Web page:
The targeted killing was eventually carried in the predawn hours of Tuesday morning by firing a single precision missile from an Air Force jet through the window of Abu al-Ata’s bedroom while he and his wife were sleeping, killing both. Other parts of the building, in the Shejaiya area of Gaza City, were unharmed.

Apart from the rocket launched during Netanyahu’s election rally, Abu al-Ata was also reportedly responsible for other recent rocket attacks, including one aimed at the city of Sderot in August during a major children’s festival attended by 4,000 people, and a barrage in May that caused intense fighting shortly before the Eurovision Song Contest was held in Tel Aviv.

He was also said to be behind another volley earlier this month, one of which hit a private yard in Sderot, around the same time the strike against him was given a nod by the cabinet.

Abu al-Ata was a PIJ operative since the late 1990s and became one of the organization’s top commanders.

Israel previously tried to kill him during Operation Pillar of Defense in Gaza in 2012. His house was hit and destroyed during the 2014 Gaza war, along with those of other terror chiefs.

Former defense minister Avigdor Liberman said earlier Tuesday that he had wanted to target Abu al-Ata last year, but Netanyahu refused. Reports suggested that military chiefs at the time were also opposed to the move. Liberman stepped down from the post last November in protest of what he said was Netanyahu’s overly restrained policy on Gaza.

According to the IDF, Abu al-Ata was the true “senior commander” of the Islamic Jihad in the Gaza Strip, having ordered the group to carry out most of the significant rocket and border attacks from the Palestinian enclave in recent months and planning to carry out more.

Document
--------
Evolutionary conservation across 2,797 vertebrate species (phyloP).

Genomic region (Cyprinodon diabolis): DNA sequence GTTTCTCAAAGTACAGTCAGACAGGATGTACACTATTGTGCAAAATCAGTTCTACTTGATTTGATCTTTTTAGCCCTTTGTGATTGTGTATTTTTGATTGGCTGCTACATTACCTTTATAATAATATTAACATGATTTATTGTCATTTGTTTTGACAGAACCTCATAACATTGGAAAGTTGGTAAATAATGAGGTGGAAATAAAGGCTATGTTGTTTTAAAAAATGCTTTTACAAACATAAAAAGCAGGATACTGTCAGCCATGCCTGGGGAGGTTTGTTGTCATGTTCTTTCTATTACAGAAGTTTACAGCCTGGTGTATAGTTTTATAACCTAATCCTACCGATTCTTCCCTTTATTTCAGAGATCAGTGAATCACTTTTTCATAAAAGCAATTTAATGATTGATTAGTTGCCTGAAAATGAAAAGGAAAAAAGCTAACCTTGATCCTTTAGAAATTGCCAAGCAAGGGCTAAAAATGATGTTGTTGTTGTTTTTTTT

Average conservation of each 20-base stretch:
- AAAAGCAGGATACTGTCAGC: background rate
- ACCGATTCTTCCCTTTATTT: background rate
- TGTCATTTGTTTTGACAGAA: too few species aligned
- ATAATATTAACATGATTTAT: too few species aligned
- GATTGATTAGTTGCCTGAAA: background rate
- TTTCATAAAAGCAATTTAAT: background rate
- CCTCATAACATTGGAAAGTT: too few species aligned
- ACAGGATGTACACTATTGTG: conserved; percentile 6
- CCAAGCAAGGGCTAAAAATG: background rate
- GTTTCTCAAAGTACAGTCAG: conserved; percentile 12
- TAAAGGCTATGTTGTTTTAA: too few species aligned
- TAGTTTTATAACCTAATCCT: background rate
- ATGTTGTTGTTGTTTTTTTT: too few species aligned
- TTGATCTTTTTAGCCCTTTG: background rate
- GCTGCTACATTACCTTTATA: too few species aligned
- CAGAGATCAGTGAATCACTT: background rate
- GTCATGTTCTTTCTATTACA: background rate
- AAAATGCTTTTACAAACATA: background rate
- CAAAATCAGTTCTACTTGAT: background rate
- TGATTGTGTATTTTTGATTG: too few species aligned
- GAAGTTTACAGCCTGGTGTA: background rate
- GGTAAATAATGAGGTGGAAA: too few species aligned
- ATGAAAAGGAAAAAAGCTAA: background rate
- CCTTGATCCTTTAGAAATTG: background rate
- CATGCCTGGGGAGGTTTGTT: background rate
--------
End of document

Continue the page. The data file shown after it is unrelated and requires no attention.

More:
Netanyahu on Tuesday described him as a “ticking time bomb.”

Rockets fired from Gaza towards Israel, followed the targeted killing of Palestinian Islamic Jihad field commander Baha Abu Al-Atta, by an Israeli strike, on November 12, 2019. (Hassan Jedi/Flash90)

The killing was met by at least 190 rockets launched during the day by both Hamas and PIJ terror groups in Gaza. The IDF launched a campaign of retaliatory airstrikes following approximately six hours of unanswered rocket attacks on central and southern Israel from the enclave.

Dozens of the incoming projectiles were shot down by soldiers operating the Iron Dome missile defense system, representing a 90% interception rate for rockets heading toward populated areas, the army said. The remaining 10% of projectiles struck homes, businesses and roadways, causing significant damage, but relatively few injuries.

In response, the military said its fighter jets, helicopters and other aircraft targeted PIJ “training compounds, including one used by the terror group’s naval commando unit, the shaft of an offensive terror tunnel in the northern Gaza Strip and a tunnel digging site in the central Gaza Strip,” as well as several underground facilities used to manufacture and store weapons, observation posts and training camps in three rounds of airstrikes.

Israel and Gaza have engaged in several sporadic rounds of violence over the last two years as the sides attempted to reach a long-term ceasefire.

Judah Ari Gross and Jacob Magid contributed to this report.